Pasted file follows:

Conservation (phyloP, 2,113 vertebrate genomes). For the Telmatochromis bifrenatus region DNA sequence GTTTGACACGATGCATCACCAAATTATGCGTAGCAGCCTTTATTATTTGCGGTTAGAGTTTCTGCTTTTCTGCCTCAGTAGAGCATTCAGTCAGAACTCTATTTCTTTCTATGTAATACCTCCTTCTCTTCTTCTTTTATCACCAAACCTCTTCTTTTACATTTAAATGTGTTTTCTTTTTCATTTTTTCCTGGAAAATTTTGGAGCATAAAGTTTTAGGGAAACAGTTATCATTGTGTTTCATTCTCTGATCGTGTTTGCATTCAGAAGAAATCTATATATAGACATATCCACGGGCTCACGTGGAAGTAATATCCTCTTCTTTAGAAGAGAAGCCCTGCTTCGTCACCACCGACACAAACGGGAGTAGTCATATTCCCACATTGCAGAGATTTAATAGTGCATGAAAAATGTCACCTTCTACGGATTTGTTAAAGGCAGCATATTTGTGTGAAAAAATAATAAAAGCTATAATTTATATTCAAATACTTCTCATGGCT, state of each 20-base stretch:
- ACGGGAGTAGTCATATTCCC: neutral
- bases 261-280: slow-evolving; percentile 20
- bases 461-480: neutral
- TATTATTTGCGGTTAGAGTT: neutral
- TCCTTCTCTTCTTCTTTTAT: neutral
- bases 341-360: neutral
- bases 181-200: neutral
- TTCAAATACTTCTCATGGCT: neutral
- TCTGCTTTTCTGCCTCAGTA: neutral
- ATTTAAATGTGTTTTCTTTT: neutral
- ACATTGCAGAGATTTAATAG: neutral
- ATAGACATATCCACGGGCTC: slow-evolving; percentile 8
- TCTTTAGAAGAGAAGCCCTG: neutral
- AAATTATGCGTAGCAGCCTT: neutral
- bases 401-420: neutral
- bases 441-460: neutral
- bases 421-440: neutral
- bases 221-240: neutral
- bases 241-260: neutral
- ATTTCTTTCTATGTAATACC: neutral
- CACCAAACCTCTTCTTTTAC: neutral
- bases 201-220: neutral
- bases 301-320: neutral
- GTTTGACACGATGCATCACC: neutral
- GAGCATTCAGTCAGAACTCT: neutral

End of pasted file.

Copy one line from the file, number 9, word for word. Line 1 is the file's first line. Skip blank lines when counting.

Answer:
- TTCAAATACTTCTCATGGCT: neutral